The University of MichiganNews Services
The University Record Online
Updated 7:00 AM November 23, 2009

record update




view events

submit events

UM employment

police beat
regents round-up
research reporter


Advertise with Record

contact us
meet the staff
contact us

Colitis patients' cancer tests may lead to excessive treatment

Screening for colon cancer in patients with chronic colitis has never been more sensitive.

But advanced screening methods — which can pick out pre-cancer years before a cancerous condition develops — are leading physicians to question the standard treatment options that includes surgical removal of the entire colon, a procedure that can worsen a healthy patient's quality of life.

That's according to results of a study led by gastroenterologist Dr. Peter Higgins, assistant professor in the Department of Internal Medicine. The study appears in the November edition of GUT.

"This finding raises the question of whether new, very sensitive detection methods may do more harm than good, and suggests that if we are finding very early pre-cancer, we may need to scale back our therapeutic intervention," Higgins says.

Patients with ulcerative colitis and Crohn's colitis, inflammatory bowel diseases that cause chronic inflammation of the digestive tract, are at increased risk of colon cancer, and the standard of care requires regular colonoscopy for surveillance every one to two years.

For these cases, the traditional screening method is to collect random biopsies throughout the colon via a colonoscope to look for the presence of pre-cancer (dysplasia) in colon cells.

Since the chance of hitting dysplastic cells in a random biopsy is quite low, when these pre-cancerous cells are found, it's because they have spread to form a large dysplastic field. Studies of people with colitis and pre-cancerous cells found by random biopsy have showed that they have a 20-40 percent chance of already having an invasive colon cancer, and the standard treatment is to surgically remove the colon.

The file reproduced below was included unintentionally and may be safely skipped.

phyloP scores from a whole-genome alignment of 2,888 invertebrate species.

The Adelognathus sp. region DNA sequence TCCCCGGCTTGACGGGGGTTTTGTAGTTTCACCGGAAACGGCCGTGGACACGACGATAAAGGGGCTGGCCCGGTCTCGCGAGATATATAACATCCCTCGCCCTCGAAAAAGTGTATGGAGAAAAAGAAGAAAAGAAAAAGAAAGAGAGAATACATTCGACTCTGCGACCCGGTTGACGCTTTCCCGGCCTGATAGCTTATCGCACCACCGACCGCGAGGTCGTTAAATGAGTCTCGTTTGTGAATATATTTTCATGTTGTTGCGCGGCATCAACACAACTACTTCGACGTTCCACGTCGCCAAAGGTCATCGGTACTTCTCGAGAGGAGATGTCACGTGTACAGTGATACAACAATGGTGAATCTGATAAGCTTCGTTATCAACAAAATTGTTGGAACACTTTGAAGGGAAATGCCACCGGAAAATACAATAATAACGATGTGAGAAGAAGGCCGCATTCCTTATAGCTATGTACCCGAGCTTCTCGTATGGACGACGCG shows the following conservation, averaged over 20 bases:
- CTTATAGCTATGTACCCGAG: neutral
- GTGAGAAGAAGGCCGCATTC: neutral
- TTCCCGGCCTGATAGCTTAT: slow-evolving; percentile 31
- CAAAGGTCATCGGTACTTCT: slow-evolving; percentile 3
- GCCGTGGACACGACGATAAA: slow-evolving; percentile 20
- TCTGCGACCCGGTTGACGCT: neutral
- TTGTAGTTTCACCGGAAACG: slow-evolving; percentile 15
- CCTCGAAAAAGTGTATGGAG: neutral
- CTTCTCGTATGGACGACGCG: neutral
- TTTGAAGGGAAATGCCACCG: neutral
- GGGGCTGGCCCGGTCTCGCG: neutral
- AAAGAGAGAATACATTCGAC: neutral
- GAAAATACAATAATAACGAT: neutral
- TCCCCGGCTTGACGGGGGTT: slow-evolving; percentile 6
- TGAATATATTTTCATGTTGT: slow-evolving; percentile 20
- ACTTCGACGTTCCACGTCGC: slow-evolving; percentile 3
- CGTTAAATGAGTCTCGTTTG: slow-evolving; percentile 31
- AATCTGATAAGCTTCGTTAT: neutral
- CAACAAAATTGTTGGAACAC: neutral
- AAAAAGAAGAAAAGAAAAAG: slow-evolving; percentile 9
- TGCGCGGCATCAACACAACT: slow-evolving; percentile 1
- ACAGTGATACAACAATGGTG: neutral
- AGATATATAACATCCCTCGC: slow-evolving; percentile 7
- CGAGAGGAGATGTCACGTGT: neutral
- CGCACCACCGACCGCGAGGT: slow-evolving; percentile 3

But advanced endoscopic methods have made it possible for doctors to identify with much more sensitivity very early, small areas of pre-cancerous cells. The identification of these cells is not based on chance, and is not influenced by size or area. These cells are less likely to be associated with invasive cancer, and it may not be appropriate to surgically remove the colon if pre-cancerous cells are found with these sensitive methods.

Researchers in the study developed a mathematical model to determine the sensitivity of random biopsy surveillance and compare the detection threshold to that of an enhanced endoscopy.

The results showed that if one out of 18 random biopsies contained pre-cancerous cells, this suggests a pre-cancerous area of 89 square centimeters (about 4-by-4 inches) is present. In contrast, advanced endoscopic methods can easily find areas of pre-cancerous cells that are only 1 centimeter across.

The researchers concluded that these much smaller, much earlier regions of pre-cancerous cells may not require removal of the colon. It is possible that less drastic methods, including removing small pre-cancerous areas through a colonoscope, may be sufficient. Additional study of the risk associated with these small pre-cancerous areas, and the best way to treat them, are needed.

Additional U-M authors are Dr. Dahlia Awais and Dr. Corey Siegel.

More Stories